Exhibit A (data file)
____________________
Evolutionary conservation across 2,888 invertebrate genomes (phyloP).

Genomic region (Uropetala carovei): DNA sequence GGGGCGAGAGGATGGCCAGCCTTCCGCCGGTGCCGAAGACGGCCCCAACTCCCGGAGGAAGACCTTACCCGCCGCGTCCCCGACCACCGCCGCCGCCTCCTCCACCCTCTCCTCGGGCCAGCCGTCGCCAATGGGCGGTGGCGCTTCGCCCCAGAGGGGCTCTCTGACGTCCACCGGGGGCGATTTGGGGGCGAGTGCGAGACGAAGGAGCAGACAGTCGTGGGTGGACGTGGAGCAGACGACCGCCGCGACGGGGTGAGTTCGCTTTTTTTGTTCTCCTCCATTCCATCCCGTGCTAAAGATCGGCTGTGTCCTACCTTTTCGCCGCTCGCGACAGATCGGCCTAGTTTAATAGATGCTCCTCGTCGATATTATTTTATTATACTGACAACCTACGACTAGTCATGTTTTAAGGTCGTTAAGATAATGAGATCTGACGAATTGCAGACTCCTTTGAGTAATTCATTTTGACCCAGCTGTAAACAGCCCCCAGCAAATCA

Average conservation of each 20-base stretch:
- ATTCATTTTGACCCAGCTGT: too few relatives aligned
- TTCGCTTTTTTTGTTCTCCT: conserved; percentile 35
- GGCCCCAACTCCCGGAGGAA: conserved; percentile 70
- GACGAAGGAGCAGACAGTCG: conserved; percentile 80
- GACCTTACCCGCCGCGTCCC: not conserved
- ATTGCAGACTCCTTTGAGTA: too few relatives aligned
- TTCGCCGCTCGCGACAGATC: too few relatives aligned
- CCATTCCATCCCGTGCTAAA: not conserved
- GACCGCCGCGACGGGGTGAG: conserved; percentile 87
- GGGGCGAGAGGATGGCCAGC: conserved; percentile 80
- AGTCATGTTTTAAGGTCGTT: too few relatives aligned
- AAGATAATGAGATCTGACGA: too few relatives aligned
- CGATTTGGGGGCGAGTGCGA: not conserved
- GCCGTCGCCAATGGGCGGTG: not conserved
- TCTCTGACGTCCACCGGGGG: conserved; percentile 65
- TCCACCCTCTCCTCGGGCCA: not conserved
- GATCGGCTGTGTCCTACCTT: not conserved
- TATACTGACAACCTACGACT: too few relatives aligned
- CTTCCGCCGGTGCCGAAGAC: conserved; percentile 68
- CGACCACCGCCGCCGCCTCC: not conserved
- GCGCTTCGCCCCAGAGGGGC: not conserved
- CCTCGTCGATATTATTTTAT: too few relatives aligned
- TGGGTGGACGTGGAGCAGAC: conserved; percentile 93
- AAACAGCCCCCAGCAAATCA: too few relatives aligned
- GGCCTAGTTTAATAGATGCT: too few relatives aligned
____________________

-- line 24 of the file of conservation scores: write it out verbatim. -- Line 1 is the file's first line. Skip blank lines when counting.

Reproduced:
- GCGCTTCGCCCCAGAGGGGC: not conserved